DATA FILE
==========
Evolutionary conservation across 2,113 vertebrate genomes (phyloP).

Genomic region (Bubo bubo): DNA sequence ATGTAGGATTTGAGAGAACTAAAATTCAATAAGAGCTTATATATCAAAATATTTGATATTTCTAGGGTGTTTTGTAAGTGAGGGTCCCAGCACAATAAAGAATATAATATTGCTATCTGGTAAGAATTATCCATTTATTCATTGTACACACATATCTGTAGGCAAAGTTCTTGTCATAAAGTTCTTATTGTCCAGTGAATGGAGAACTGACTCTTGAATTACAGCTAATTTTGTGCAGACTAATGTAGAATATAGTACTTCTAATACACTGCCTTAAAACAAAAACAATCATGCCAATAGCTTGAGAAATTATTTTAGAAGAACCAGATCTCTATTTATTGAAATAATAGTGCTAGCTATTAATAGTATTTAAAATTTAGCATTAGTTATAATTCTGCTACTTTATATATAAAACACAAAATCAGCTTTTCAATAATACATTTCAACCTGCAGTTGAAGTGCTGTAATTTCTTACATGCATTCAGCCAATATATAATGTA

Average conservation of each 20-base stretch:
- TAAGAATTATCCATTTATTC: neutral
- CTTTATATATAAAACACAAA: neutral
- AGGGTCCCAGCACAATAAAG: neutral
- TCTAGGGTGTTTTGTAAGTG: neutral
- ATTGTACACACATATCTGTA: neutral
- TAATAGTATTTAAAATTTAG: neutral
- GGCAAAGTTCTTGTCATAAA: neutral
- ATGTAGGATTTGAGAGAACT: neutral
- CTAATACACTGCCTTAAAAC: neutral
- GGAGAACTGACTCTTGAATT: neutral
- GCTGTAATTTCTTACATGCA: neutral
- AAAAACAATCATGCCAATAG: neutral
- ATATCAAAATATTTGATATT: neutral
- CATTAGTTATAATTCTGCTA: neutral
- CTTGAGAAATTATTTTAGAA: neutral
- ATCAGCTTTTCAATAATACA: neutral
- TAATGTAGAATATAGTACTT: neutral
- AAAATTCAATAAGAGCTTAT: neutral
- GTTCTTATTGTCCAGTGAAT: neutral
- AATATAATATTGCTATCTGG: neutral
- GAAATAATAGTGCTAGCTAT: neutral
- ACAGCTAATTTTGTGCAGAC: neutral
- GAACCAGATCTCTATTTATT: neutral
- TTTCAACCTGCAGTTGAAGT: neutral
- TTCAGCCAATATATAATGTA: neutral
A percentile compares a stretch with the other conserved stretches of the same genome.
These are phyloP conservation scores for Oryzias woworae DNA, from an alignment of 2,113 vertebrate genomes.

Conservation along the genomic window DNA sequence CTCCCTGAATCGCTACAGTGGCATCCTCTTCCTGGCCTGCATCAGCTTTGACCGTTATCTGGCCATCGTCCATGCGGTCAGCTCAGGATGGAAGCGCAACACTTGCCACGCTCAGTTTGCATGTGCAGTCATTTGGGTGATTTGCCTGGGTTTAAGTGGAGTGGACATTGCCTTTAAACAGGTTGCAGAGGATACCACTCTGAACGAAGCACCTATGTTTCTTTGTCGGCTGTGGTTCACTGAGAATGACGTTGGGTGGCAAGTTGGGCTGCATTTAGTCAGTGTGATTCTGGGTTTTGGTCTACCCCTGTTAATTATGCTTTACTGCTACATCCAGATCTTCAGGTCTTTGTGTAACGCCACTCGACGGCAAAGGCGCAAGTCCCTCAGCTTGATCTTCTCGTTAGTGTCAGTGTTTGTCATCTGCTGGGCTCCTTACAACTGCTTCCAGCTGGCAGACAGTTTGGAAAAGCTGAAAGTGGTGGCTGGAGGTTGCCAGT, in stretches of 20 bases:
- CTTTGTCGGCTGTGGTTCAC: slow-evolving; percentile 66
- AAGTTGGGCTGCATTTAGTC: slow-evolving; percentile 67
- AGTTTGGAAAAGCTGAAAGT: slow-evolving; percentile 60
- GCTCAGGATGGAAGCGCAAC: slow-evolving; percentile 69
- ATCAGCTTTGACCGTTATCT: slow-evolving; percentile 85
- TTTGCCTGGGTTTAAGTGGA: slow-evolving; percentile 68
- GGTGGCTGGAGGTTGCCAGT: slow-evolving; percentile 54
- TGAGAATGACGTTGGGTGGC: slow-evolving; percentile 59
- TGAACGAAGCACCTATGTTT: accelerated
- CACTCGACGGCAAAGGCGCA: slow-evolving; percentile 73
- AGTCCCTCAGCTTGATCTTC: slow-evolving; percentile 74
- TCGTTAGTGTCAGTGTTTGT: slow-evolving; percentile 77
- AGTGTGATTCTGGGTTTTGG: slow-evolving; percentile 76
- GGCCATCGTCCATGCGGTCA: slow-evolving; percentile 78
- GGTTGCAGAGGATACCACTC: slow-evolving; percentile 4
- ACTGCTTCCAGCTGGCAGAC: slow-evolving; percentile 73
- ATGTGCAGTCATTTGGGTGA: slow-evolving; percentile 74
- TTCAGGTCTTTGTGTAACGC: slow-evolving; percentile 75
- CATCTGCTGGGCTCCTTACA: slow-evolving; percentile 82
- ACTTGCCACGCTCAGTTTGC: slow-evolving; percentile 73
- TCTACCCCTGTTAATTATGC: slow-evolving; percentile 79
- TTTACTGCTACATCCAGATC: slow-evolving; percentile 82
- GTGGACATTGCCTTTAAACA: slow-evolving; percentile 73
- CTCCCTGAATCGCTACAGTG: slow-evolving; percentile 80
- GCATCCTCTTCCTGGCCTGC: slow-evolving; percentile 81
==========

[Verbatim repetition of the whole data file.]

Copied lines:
Evolutionary conservation across 2,113 vertebrate genomes (phyloP).

Genomic region (Bubo bubo): DNA sequence ATGTAGGATTTGAGAGAACTAAAATTCAATAAGAGCTTATATATCAAAATATTTGATATTTCTAGGGTGTTTTGTAAGTGAGGGTCCCAGCACAATAAAGAATATAATATTGCTATCTGGTAAGAATTATCCATTTATTCATTGTACACACATATCTGTAGGCAAAGTTCTTGTCATAAAGTTCTTATTGTCCAGTGAATGGAGAACTGACTCTTGAATTACAGCTAATTTTGTGCAGACTAATGTAGAATATAGTACTTCTAATACACTGCCTTAAAACAAAAACAATCATGCCAATAGCTTGAGAAATTATTTTAGAAGAACCAGATCTCTATTTATTGAAATAATAGTGCTAGCTATTAATAGTATTTAAAATTTAGCATTAGTTATAATTCTGCTACTTTATATATAAAACACAAAATCAGCTTTTCAATAATACATTTCAACCTGCAGTTGAAGTGCTGTAATTTCTTACATGCATTCAGCCAATATATAATGTA

Average conservation of each 20-base stretch:
- TAAGAATTATCCATTTATTC: neutral
- CTTTATATATAAAACACAAA: neutral
- AGGGTCCCAGCACAATAAAG: neutral
- TCTAGGGTGTTTTGTAAGTG: neutral
- ATTGTACACACATATCTGTA: neutral
- TAATAGTATTTAAAATTTAG: neutral
- GGCAAAGTTCTTGTCATAAA: neutral
- ATGTAGGATTTGAGAGAACT: neutral
- CTAATACACTGCCTTAAAAC: neutral
- GGAGAACTGACTCTTGAATT: neutral
- GCTGTAATTTCTTACATGCA: neutral
- AAAAACAATCATGCCAATAG: neutral
- ATATCAAAATATTTGATATT: neutral
- CATTAGTTATAATTCTGCTA: neutral
- CTTGAGAAATTATTTTAGAA: neutral
- ATCAGCTTTTCAATAATACA: neutral
- TAATGTAGAATATAGTACTT: neutral
- AAAATTCAATAAGAGCTTAT: neutral
- GTTCTTATTGTCCAGTGAAT: neutral
- AATATAATATTGCTATCTGG: neutral
- GAAATAATAGTGCTAGCTAT: neutral
- ACAGCTAATTTTGTGCAGAC: neutral
- GAACCAGATCTCTATTTATT: neutral
- TTTCAACCTGCAGTTGAAGT: neutral
- TTCAGCCAATATATAATGTA: neutral
A percentile compares a stretch with the other conserved stretches of the same genome.
These are phyloP conservation scores for Oryzias woworae DNA, from an alignment of 2,113 vertebrate genomes.

Conservation along the genomic window DNA sequence CTCCCTGAATCGCTACAGTGGCATCCTCTTCCTGGCCTGCATCAGCTTTGACCGTTATCTGGCCATCGTCCATGCGGTCAGCTCAGGATGGAAGCGCAACACTTGCCACGCTCAGTTTGCATGTGCAGTCATTTGGGTGATTTGCCTGGGTTTAAGTGGAGTGGACATTGCCTTTAAACAGGTTGCAGAGGATACCACTCTGAACGAAGCACCTATGTTTCTTTGTCGGCTGTGGTTCACTGAGAATGACGTTGGGTGGCAAGTTGGGCTGCATTTAGTCAGTGTGATTCTGGGTTTTGGTCTACCCCTGTTAATTATGCTTTACTGCTACATCCAGATCTTCAGGTCTTTGTGTAACGCCACTCGACGGCAAAGGCGCAAGTCCCTCAGCTTGATCTTCTCGTTAGTGTCAGTGTTTGTCATCTGCTGGGCTCCTTACAACTGCTTCCAGCTGGCAGACAGTTTGGAAAAGCTGAAAGTGGTGGCTGGAGGTTGCCAGT, in stretches of 20 bases:
- CTTTGTCGGCTGTGGTTCAC: slow-evolving; percentile 66
- AAGTTGGGCTGCATTTAGTC: slow-evolving; percentile 67
- AGTTTGGAAAAGCTGAAAGT: slow-evolving; percentile 60
- GCTCAGGATGGAAGCGCAAC: slow-evolving; percentile 69
- ATCAGCTTTGACCGTTATCT: slow-evolving; percentile 85
- TTTGCCTGGGTTTAAGTGGA: slow-evolving; percentile 68
- GGTGGCTGGAGGTTGCCAGT: slow-evolving; percentile 54
- TGAGAATGACGTTGGGTGGC: slow-evolving; percentile 59
- TGAACGAAGCACCTATGTTT: accelerated
- CACTCGACGGCAAAGGCGCA: slow-evolving; percentile 73
- AGTCCCTCAGCTTGATCTTC: slow-evolving; percentile 74
- TCGTTAGTGTCAGTGTTTGT: slow-evolving; percentile 77
- AGTGTGATTCTGGGTTTTGG: slow-evolving; percentile 76
- GGCCATCGTCCATGCGGTCA: slow-evolving; percentile 78
- GGTTGCAGAGGATACCACTC: slow-evolving; percentile 4
- ACTGCTTCCAGCTGGCAGAC: slow-evolving; percentile 73
- ATGTGCAGTCATTTGGGTGA: slow-evolving; percentile 74
- TTCAGGTCTTTGTGTAACGC: slow-evolving; percentile 75
- CATCTGCTGGGCTCCTTACA: slow-evolving; percentile 82
- ACTTGCCACGCTCAGTTTGC: slow-evolving; percentile 73
- TCTACCCCTGTTAATTATGC: slow-evolving; percentile 79
- TTTACTGCTACATCCAGATC: slow-evolving; percentile 82
- GTGGACATTGCCTTTAAACA: slow-evolving; percentile 73
- CTCCCTGAATCGCTACAGTG: slow-evolving; percentile 80
- GCATCCTCTTCCTGGCCTGC: slow-evolving; percentile 81